A highly thought-provoking theory has been put forward by a researcher who is suggesting that the fabulous Sacsayhuamán temple in Peru might contain hidden 30,000-year-old writing.
A discovery of this magnitude could easily re-write not only our understanding of the Stone Age but also world history.
Sacsayhuamán – All the blocks were fit together – without mortar – so precisely that even a mechanic’s thickness gauge could not be inserted between them. Image credit: Diego Delso – CC BY-SA 4.0
In our article “Sacsayhuamán – Was It Built By ‘Demons’ Or Viracocha The Bearded God?”, we examined the walls built by stones that our gigantic modern machinery could hardly move and put in place. Sacsayhuamán, located on the outskirts of the ancient Inca capital city of Cuzco, is one of the most impressive and mysterious fortresses of the Andes.
Sacsayhuamán remains shrouded in mystery. The question of how the stones of Sacsayhuamán were transported remains unanswered. Could the angles of the stones possibly shed more light on the Sacsayhuamán enigma?
Dr. Derek Cunningham, a published author, and researcher, has proposed a controversial and highly intriguing theory.
Based on his studies of the Sacsayhuamán complex, he concluded that the curious angles formed by these stones reveal ancient Inca knowledge of astronomical alignments of the moon, sun, and the earth, as well as knowledge of lunar and solar eclipses.
Image credit: Diego Delso – CC BY-SA 4.0
This should perhaps not be surprising because many ancient temples were astronomically aligned.
However, what Dr. Cunningham suggests is unorthodox because his hypothesis revolves around the thought that our ancient ancestors developed ‘writing’ at least 30,000 years ago from a geometrical text based on the moon’s motion and the sun.
He asserts that such ancient astronomical text, identical to that seen at Sacsayhuamán, is also found in both Lascaux and Chauvet caves in Europe, the African carved Ishango tally bone, and a circa 30,000-year-old carved stone found at the Shuidonggou Paleolithic Site in China.
Dr. Cunningham became interested in Sacsayhuamán when he first noted unusual ground patterns close to some Scottish sites. This discovery drove him to look at other ancient sites hoping to find some similarities, and he did.
He discovered that the Sacsayhuamán stone angles reveal something extraordinary.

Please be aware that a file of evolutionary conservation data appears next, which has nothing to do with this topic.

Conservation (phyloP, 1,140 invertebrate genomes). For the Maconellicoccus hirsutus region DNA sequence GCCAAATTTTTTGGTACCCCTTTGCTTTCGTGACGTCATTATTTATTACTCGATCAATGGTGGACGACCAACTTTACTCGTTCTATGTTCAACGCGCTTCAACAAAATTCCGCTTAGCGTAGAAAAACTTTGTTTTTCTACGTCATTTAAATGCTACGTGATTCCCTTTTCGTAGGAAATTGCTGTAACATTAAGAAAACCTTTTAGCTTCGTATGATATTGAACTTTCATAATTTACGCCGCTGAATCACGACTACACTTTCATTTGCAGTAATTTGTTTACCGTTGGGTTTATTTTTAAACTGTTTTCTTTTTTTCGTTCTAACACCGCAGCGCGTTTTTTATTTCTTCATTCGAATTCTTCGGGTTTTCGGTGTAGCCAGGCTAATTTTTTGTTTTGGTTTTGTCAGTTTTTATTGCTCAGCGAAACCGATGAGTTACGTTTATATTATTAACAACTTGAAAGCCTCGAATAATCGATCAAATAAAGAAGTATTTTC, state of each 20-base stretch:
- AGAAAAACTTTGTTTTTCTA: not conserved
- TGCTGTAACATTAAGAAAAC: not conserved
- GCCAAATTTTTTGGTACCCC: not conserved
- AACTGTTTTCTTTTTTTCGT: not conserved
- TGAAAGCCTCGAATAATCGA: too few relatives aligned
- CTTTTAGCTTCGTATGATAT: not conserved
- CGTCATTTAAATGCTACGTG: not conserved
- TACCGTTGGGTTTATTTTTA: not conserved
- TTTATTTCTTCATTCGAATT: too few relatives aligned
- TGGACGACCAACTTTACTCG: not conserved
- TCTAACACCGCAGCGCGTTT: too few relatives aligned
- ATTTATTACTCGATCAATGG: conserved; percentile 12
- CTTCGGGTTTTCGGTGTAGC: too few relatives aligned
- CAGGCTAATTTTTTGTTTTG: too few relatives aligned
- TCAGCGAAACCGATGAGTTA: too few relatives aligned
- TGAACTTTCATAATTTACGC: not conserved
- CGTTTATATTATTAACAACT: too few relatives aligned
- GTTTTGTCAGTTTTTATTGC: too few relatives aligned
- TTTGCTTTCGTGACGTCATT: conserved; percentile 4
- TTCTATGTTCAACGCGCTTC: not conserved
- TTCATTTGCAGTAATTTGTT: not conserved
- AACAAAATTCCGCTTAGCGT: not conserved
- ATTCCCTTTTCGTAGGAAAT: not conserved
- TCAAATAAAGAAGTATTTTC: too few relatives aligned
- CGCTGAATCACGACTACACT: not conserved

“Ancient astronomers chose each astronomical value (there are nine standard values in total) to aid the prediction of eclipses. These astronomical terms are a mixture of values astronomers use to measure time (the 27.32-day sidereal month) and values to determine when the moon, earth, and sun align at nodes.
This includes the use of the 18.6-year nodal cycle of the moon, the 6.511 draconic months period between eclipse seasons, and also the 5.1-degree angle of inclination of the moon’s orbit. The remaining values typically are either half-values of various lunar terms, or values connected to the 11-day difference between the lunar and solar years,” Dr. Cunningham says.
Sacsayhuaman temple complex astronomical alignments. Image credit: Dr. Derek Cunningham
Dr. Cunningham believes that scientists should focus their attention on the hidden writing discovered at Sacsayhuamán.
“Now, substantial evidence has also been discovered that this archaic writing was used, perhaps almost continuously, until 500 years ago,” states Cunningham.
“Recently the analysis of the Muisca Tunjo figurines from Columbia uncovered evidence that they were constructed to the exact same astronomical design as Bronze Age figurines uncovered in Cyprus.
This discovery of such possible “recent” use of a Stone Age text thus prompted me to take a new look at circa 15th to 16th century Inca architecture, which is famous for its fabulous over-complex interlocking walls.
The question I asked was could the massive polygonal walls of Sacsayhuamán align to the exact same astronomical values used in the Columbian Muiscan figurines and the Atacama Giant of Chile?
The surprising result is yes.”
One Sacsayhuamán wall example. Drawing courtesy Derek Cunningham
Second Sacsayhuamán wall example. Drawing courtesy Derek Cunningham
“What is powerful about this new theory is that it is very simple and easy to test,” adds Cunningham.
“Further work is of course required. Satellite images cannot clearly take the place of direct fieldwork, and photographs placed online may have become distorted, but so far the data obtained appear highly consistent.” Dr. Cunningham is not afraid of criticism.
“I honestly do not care whether I am right or wrong about this,” he concludes.
“All I have found so far is that the data is what it is. The potential of the idea to explain some things about so many sites from the pyramids of Egypt to the Atacama Giant in Chile is obviously very controversial, and it should be. But if correct, it could rewrite some aspects of our understanding of not only the Stone Age but also world history. If, on the other hand, scholars prove this specific astronomical theory wrong, then we can move on, knowing that it has been sufficiently tested.
What is most intriguing is that a completely new window may have been opened into the past.”